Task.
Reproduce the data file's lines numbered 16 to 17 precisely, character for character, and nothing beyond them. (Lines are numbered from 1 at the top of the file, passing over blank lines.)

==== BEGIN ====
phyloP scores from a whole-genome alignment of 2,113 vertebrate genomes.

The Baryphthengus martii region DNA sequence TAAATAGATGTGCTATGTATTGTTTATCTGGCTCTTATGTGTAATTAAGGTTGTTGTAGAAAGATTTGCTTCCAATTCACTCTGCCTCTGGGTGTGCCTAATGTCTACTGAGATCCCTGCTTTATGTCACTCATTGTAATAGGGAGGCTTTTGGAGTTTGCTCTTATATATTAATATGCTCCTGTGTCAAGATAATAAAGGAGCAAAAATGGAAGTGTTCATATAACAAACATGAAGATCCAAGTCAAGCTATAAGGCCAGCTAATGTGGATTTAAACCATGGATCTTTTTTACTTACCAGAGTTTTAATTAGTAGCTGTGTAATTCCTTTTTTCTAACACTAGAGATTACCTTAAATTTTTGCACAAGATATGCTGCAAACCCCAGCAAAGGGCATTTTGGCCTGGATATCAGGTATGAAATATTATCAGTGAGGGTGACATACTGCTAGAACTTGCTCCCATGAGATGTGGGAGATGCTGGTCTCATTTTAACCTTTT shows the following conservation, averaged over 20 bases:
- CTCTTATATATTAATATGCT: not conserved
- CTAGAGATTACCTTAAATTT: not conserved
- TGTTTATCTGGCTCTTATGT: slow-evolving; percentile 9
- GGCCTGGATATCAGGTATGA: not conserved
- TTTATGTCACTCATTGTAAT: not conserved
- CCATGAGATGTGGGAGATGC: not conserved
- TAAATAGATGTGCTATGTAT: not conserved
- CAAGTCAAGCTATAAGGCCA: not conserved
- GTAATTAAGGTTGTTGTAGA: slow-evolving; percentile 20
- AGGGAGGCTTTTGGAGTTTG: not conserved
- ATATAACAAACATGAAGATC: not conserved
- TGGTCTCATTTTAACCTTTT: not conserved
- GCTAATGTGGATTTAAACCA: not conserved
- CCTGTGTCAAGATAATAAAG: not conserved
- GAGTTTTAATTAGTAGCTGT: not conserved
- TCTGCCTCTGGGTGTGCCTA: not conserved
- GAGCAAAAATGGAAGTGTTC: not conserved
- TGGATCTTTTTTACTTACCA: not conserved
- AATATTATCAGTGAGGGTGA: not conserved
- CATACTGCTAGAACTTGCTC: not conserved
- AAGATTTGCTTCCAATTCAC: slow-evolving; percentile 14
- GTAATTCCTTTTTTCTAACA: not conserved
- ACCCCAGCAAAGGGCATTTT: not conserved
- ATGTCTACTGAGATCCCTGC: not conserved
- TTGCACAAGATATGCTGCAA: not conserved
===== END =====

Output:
- CCTGTGTCAAGATAATAAAG: not conserved
- GAGTTTTAATTAGTAGCTGT: not conserved